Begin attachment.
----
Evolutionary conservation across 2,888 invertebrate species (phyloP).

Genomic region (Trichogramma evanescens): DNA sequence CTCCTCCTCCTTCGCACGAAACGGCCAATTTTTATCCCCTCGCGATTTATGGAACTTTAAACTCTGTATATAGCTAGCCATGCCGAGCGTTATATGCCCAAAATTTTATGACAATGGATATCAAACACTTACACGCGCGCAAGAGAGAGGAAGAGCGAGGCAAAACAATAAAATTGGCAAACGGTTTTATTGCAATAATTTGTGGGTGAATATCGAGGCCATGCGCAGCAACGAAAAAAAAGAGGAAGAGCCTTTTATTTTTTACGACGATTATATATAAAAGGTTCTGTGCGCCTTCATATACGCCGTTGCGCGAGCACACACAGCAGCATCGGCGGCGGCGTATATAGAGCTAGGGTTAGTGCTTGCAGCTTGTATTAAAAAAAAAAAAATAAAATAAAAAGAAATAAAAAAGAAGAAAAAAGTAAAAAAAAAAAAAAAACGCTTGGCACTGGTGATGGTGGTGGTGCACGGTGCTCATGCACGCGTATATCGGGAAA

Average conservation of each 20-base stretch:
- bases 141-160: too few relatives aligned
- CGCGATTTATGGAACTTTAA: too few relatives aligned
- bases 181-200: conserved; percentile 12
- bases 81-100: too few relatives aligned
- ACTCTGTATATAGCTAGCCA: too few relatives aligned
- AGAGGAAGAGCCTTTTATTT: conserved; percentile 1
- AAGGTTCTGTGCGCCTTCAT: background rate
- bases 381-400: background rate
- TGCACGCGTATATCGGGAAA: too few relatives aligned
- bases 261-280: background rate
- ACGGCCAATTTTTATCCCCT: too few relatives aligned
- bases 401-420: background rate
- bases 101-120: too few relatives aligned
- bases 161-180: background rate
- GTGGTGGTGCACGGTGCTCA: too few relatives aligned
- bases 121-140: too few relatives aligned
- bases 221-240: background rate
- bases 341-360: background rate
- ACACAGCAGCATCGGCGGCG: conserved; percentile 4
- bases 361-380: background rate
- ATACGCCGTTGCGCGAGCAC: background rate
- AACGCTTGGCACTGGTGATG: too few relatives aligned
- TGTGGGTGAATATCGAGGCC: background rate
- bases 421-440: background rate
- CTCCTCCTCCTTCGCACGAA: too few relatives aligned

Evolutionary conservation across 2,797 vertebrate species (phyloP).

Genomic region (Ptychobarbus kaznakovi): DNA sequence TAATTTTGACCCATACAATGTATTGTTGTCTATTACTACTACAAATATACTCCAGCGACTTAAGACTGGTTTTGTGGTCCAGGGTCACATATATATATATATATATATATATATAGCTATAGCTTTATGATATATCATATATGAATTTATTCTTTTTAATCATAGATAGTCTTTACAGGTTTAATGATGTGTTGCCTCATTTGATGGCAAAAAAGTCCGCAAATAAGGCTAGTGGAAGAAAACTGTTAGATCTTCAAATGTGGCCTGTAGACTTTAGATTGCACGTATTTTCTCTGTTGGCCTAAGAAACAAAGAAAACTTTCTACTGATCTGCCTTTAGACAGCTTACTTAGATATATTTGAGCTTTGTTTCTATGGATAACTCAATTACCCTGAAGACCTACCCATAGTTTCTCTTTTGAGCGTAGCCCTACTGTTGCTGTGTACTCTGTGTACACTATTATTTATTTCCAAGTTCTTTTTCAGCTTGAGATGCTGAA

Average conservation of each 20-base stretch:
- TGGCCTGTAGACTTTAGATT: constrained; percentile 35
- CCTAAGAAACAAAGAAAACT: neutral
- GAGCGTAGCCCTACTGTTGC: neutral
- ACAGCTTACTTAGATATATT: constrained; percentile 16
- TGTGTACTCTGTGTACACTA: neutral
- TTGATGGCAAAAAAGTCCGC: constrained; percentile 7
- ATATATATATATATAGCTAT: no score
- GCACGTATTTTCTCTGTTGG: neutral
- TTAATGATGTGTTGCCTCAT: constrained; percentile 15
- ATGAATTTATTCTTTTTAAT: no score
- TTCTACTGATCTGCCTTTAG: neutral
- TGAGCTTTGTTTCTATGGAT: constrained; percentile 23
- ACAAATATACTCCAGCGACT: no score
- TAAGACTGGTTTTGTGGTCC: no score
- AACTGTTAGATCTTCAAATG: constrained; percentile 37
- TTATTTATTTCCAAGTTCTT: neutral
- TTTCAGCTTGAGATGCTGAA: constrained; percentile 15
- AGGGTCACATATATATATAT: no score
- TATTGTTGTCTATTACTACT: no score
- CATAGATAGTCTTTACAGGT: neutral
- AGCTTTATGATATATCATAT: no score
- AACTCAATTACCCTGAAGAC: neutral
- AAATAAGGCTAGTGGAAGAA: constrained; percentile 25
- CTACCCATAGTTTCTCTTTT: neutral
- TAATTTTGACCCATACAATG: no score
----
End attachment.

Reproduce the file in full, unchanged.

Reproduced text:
Evolutionary conservation across 2,888 invertebrate species (phyloP).

Genomic region (Trichogramma evanescens): DNA sequence CTCCTCCTCCTTCGCACGAAACGGCCAATTTTTATCCCCTCGCGATTTATGGAACTTTAAACTCTGTATATAGCTAGCCATGCCGAGCGTTATATGCCCAAAATTTTATGACAATGGATATCAAACACTTACACGCGCGCAAGAGAGAGGAAGAGCGAGGCAAAACAATAAAATTGGCAAACGGTTTTATTGCAATAATTTGTGGGTGAATATCGAGGCCATGCGCAGCAACGAAAAAAAAGAGGAAGAGCCTTTTATTTTTTACGACGATTATATATAAAAGGTTCTGTGCGCCTTCATATACGCCGTTGCGCGAGCACACACAGCAGCATCGGCGGCGGCGTATATAGAGCTAGGGTTAGTGCTTGCAGCTTGTATTAAAAAAAAAAAAATAAAATAAAAAGAAATAAAAAAGAAGAAAAAAGTAAAAAAAAAAAAAAAACGCTTGGCACTGGTGATGGTGGTGGTGCACGGTGCTCATGCACGCGTATATCGGGAAA

Average conservation of each 20-base stretch:
- bases 141-160: too few relatives aligned
- CGCGATTTATGGAACTTTAA: too few relatives aligned
- bases 181-200: conserved; percentile 12
- bases 81-100: too few relatives aligned
- ACTCTGTATATAGCTAGCCA: too few relatives aligned
- AGAGGAAGAGCCTTTTATTT: conserved; percentile 1
- AAGGTTCTGTGCGCCTTCAT: background rate
- bases 381-400: background rate
- TGCACGCGTATATCGGGAAA: too few relatives aligned
- bases 261-280: background rate
- ACGGCCAATTTTTATCCCCT: too few relatives aligned
- bases 401-420: background rate
- bases 101-120: too few relatives aligned
- bases 161-180: background rate
- GTGGTGGTGCACGGTGCTCA: too few relatives aligned
- bases 121-140: too few relatives aligned
- bases 221-240: background rate
- bases 341-360: background rate
- ACACAGCAGCATCGGCGGCG: conserved; percentile 4
- bases 361-380: background rate
- ATACGCCGTTGCGCGAGCAC: background rate
- AACGCTTGGCACTGGTGATG: too few relatives aligned
- TGTGGGTGAATATCGAGGCC: background rate
- bases 421-440: background rate
- CTCCTCCTCCTTCGCACGAA: too few relatives aligned

Evolutionary conservation across 2,797 vertebrate species (phyloP).

Genomic region (Ptychobarbus kaznakovi): DNA sequence TAATTTTGACCCATACAATGTATTGTTGTCTATTACTACTACAAATATACTCCAGCGACTTAAGACTGGTTTTGTGGTCCAGGGTCACATATATATATATATATATATATATATAGCTATAGCTTTATGATATATCATATATGAATTTATTCTTTTTAATCATAGATAGTCTTTACAGGTTTAATGATGTGTTGCCTCATTTGATGGCAAAAAAGTCCGCAAATAAGGCTAGTGGAAGAAAACTGTTAGATCTTCAAATGTGGCCTGTAGACTTTAGATTGCACGTATTTTCTCTGTTGGCCTAAGAAACAAAGAAAACTTTCTACTGATCTGCCTTTAGACAGCTTACTTAGATATATTTGAGCTTTGTTTCTATGGATAACTCAATTACCCTGAAGACCTACCCATAGTTTCTCTTTTGAGCGTAGCCCTACTGTTGCTGTGTACTCTGTGTACACTATTATTTATTTCCAAGTTCTTTTTCAGCTTGAGATGCTGAA

Average conservation of each 20-base stretch:
- TGGCCTGTAGACTTTAGATT: constrained; percentile 35
- CCTAAGAAACAAAGAAAACT: neutral
- GAGCGTAGCCCTACTGTTGC: neutral
- ACAGCTTACTTAGATATATT: constrained; percentile 16
- TGTGTACTCTGTGTACACTA: neutral
- TTGATGGCAAAAAAGTCCGC: constrained; percentile 7
- ATATATATATATATAGCTAT: no score
- GCACGTATTTTCTCTGTTGG: neutral
- TTAATGATGTGTTGCCTCAT: constrained; percentile 15
- ATGAATTTATTCTTTTTAAT: no score
- TTCTACTGATCTGCCTTTAG: neutral
- TGAGCTTTGTTTCTATGGAT: constrained; percentile 23
- ACAAATATACTCCAGCGACT: no score
- TAAGACTGGTTTTGTGGTCC: no score
- AACTGTTAGATCTTCAAATG: constrained; percentile 37
- TTATTTATTTCCAAGTTCTT: neutral
- TTTCAGCTTGAGATGCTGAA: constrained; percentile 15
- AGGGTCACATATATATATAT: no score
- TATTGTTGTCTATTACTACT: no score
- CATAGATAGTCTTTACAGGT: neutral
- AGCTTTATGATATATCATAT: no score
- AACTCAATTACCCTGAAGAC: neutral
- AAATAAGGCTAGTGGAAGAA: constrained; percentile 25
- CTACCCATAGTTTCTCTTTT: neutral
- TAATTTTGACCCATACAATG: no score